Most people do not consume enough fibre. Fibre feeds good bacteria, so it’s important to eat fibre-rich foods multiple times per day.
Microbes extract the fibre’s energy, nutrients, and vitamins, which can increase immunity, reduce inflammation, and protect against weight gain.
Choose Whole Grains
Whole grains, such as quinoa and oats, have dietary fibre that cannot be broken down by your intestines. That means they reach your colon intact, where they become food for the microbes and can help boost their populations. Good sources include whole grain rice, brown bread, rye bread, buckwheat and quinoa.
Spice Things Up
Adding antibacterial spices like garlic, ginger, cumin and turmeric to your dishes, can help stem the rise of ‘bad’ bacteria in your gut.
Have Some Dark Chocolate
Dark chocolate (ideally over 70%) is full of fibre and molecules called polyphenols, which microbes can use for fuel. Foods abundant in polyphenols are anti-inflammatory, and can reduce blood pressure and cholesterol levels. Some further sources of polyphenols include red grapes, artichoke, green tea and cherries.
An Apple a Day…..
A recent study has found that green apples boost good gut bacteria. While you will also benefit from eating them uncooked, interesting research has shown stewed apples to be of benefit for your microbiome, and can be healing to the gut too.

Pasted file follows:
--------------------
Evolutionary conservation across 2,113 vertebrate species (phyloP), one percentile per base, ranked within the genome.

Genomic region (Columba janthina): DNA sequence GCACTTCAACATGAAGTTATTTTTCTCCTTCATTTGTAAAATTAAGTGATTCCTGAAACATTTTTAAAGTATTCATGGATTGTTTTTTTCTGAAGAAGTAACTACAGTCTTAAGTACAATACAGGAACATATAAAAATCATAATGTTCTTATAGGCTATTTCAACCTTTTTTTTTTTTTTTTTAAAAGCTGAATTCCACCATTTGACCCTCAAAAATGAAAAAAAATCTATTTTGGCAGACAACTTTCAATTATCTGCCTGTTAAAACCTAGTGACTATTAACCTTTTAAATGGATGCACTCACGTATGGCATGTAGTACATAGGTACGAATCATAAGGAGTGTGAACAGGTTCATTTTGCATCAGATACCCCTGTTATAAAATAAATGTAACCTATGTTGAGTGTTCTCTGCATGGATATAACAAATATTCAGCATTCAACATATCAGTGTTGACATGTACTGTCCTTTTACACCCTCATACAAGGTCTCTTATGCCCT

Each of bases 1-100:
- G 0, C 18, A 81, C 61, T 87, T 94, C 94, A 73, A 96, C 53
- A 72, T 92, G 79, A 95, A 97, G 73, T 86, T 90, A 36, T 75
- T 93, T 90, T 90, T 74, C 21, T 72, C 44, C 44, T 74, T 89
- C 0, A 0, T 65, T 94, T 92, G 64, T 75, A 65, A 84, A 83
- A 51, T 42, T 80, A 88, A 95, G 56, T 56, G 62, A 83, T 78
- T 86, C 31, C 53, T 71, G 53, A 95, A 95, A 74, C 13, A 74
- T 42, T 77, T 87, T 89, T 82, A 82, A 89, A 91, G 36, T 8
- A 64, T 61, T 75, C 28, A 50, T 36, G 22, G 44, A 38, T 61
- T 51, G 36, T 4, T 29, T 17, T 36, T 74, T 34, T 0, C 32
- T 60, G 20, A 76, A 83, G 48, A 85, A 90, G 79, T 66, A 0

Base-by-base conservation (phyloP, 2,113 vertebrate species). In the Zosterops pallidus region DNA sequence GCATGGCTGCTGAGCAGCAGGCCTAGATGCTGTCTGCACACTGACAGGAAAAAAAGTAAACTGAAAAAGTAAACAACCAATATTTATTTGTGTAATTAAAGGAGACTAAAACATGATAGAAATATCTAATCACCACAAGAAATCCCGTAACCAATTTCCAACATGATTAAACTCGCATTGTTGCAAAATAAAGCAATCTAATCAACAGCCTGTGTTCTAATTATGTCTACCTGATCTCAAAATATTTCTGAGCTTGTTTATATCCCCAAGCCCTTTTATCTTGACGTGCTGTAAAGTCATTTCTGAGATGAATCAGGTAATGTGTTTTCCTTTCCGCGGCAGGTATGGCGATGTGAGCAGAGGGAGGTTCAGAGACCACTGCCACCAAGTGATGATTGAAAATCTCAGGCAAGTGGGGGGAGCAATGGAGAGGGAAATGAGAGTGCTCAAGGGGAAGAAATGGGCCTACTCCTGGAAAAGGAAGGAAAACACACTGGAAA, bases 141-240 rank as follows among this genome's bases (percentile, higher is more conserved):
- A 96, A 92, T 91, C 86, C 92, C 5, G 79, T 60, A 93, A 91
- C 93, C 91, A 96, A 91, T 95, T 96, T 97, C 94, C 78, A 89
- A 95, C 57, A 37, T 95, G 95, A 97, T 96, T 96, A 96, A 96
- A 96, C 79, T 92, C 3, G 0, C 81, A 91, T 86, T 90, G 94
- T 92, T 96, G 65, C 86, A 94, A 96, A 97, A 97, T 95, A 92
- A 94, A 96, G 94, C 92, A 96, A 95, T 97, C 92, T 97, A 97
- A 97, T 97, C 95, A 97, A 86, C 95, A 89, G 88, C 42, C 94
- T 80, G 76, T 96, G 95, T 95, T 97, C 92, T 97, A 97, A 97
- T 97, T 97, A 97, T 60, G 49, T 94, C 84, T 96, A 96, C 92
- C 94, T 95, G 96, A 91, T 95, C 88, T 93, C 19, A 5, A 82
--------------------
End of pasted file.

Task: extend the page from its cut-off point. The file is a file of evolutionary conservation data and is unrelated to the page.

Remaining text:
And what you should avoid
A diet, containing processed foods such as refined carbohydrates, reduces bacterial diversity and induces gut inflammation. Avoid white bread, white rice, ready-made meals and low-quality cooking oils.
Antibiotics and over-the-counter medications such as the contraceptive pill and NSAIDs negatively shift the gut microbiome. Try to avoid whenever it is possible and safe to do so.
Studies highlight that a historical stressful event could still be affecting your gut even years later. Stress inhibits the immune function because your body diverts energy from fighting infections and focuses on the immediate stressor. To help combat this, increase your exercise of choice as it’s a natural stress reliever that can help reduce inflammation and increase immunity.
Lack of Sleep
Lack of sleep and even short-term sleep deprivation can damage the microbiome. To avoid this make sure to wind down gradually and achieve the right amount of sleep needed for your body.
Take control of your gut health
Sub-optimal gut health is linked to a large number of diseases in one way or another because the gut is the home of our immune system and tends to be where inflammation begins. By making improvements to your diet, eating a wide range of anti-inflammatory and polyphenol foods and prebiotics/probiotics, lowering stress, and sleeping better, you can support a healthy gut microbiome and improve your all-round health.
Written by Bev Walton, BSc Nutritional Science
I achieved a First-Class Honours degree in BSc Nutritional Science, Nutrition Sciences from the University of Reading and now have over 35 years experience in all types of cuisine, dietary plans, recipe development, health and nutrition. I have been writing for over 10 years for magazines and websites as well as ghostwriting for ebooks, Kindle and fully published books. I’m also a proud member of the Guild of Food writers.